“The best laid plans of mice and men often go awry.” This is a paraphrase from a Robert Burns’ 18th-Century poem. Others have defined frustration as the distance between expectation and reality. When my plans fail to unfold the way I desire, it’s devastating. So when I think about David, I can’t help but wonder what it would be like to know God’s promises, only to live in the absence of their fulfillment. David spent something like 10 years on the run from Saul’s vicious pursuit. David was not without his supporters (roughly 600 men), but they remained far outnumbered by Saul’s superior forces (3,000 men).
So when an opportunity presented itself to turn the tide, David must have faced an overwhelming temptation:
When Saul returned from following the Philistines, he was told, “Behold, David is in the wilderness of Engedi.” 2 Then Saul took three thousand chosen men out of all Israel and went to seek David and his men in front of the Wildgoats’ Rocks. 3 And he came to the sheepfolds by the way, where there was a cave, and Saul went in to relieve himself. Now David and his men were sitting in the innermost parts of the cave. 4 And the men of David said to him, “Here is the day of which the Lord said to you, ‘Behold, I will give your enemy into your hand, and you shall do to him as it shall seem good to you.’” Then David arose and stealthily cut off a corner of Saul’s robe. 5 And afterward David’s heart struck him, because he had cut off a corner of Saul’s robe. 6 He said to his men, “The Lord forbid that I should do this thing to my lord, the Lord’s anointed, to put out my hand against him, seeing he is the Lord’s anointed.” 7 So David persuaded his men with these words and did not permit them to attack Saul. And Saul rose up and left the cave and went on his way. (1 Samuel 24:1-7)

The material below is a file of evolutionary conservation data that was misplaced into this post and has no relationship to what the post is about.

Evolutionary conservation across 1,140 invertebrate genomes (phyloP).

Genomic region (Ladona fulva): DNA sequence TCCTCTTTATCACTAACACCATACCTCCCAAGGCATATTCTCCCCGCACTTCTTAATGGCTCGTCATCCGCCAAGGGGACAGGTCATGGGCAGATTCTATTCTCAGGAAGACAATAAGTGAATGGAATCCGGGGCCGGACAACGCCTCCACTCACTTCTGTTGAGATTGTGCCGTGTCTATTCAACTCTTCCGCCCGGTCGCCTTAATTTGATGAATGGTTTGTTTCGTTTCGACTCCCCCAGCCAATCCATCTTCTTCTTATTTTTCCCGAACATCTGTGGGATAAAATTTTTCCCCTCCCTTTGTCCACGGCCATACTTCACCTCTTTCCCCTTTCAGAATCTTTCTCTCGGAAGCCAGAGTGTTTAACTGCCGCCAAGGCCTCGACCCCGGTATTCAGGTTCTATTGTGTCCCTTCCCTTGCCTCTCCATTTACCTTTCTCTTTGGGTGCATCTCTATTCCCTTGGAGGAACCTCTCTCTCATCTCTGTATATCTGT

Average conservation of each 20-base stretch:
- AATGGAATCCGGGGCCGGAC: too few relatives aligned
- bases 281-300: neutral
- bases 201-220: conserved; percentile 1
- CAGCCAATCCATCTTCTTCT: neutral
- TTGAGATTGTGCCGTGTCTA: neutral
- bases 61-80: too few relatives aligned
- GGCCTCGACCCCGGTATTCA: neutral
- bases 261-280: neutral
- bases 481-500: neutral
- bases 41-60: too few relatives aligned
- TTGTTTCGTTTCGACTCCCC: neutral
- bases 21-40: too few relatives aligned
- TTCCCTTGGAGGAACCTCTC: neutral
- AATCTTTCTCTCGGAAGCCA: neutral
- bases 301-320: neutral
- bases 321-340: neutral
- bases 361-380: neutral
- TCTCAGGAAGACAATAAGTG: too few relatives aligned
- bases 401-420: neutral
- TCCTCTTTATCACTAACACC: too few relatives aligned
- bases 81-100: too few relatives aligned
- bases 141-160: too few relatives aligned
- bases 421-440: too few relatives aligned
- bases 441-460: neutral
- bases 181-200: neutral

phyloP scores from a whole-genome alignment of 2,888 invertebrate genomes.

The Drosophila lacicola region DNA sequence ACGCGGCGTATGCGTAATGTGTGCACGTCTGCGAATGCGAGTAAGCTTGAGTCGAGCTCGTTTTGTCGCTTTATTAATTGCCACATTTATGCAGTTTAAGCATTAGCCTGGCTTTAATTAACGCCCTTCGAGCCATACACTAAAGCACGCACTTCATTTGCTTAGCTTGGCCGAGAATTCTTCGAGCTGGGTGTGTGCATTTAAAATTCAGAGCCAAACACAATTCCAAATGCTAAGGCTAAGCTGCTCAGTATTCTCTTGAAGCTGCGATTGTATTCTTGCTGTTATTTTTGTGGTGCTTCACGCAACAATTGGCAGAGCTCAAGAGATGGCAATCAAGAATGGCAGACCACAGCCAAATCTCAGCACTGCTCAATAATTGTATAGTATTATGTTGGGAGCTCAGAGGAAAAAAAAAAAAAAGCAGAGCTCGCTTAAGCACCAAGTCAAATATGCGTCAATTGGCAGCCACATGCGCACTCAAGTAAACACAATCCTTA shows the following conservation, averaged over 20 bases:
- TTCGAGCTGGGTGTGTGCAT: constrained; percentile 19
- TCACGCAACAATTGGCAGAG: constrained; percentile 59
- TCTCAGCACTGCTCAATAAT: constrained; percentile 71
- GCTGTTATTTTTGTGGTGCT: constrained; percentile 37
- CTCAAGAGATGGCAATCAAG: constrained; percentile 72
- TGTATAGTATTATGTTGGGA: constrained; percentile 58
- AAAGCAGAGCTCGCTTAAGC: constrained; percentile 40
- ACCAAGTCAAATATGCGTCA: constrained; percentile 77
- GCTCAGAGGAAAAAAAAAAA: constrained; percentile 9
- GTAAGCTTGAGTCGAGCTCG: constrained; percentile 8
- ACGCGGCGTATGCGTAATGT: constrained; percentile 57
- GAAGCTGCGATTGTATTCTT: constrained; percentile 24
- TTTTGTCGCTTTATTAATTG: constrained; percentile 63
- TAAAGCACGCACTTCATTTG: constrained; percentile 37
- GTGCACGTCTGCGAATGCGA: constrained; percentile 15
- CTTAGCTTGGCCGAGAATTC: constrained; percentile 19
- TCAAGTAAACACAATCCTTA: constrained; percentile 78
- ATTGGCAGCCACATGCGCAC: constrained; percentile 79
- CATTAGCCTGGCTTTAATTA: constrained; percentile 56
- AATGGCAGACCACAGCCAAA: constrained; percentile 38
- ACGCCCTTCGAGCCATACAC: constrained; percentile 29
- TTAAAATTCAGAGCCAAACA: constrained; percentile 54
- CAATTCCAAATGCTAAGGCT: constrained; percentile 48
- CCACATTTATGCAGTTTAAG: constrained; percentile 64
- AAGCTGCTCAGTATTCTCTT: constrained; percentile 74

David faced a crisis. He had only to extend his sword and his troubles would be over. There will be many times when you and I will face a wilderness all our own. For some it’s a season of prolonged difficulty at work. Or at home. Maybe a season—or even a lifetime—of singleness. Childlessness. Solitude. When such circumstances endure, it’s only natural to want a way out. And it’s hard to deny something that “feels right.” Singles end their search for “Mr./Mrs. Right” in favor of the “Right Now.” Those pursuing a promotion at work might be tempted to see an opportunity for advancement—but only if it means shirking their responsibilities toward their wife and kids.
David’s cutting off of Saul’s robe—a symbolic gesture testifying toward David’s threatening Saul’s leadership—only panged David’s conscience. Why? Because David understood something altogether basic: immediate solutions do not satisfy ultimate hopes. Career advancement, a new relationship, a chance at happiness—surely these things seem so good that it’s hard not to think that God might be in this. But only later do we realize that those pursuits only contradict God’s good and perfect will. David understood that God’s plan wouldn’t be accomplished by stooping to Saul’s level. And if we seek to follow Jesus, then it means being satisfied in God’s plans—even if they come at the expense of our own happiness. Commitment will always be a greater challenge than convenience—but it also brings the promise of greater joy.
DAVID AND SAUL
Following this scene David and Saul have a verbal encounter—from a safe distance, of course.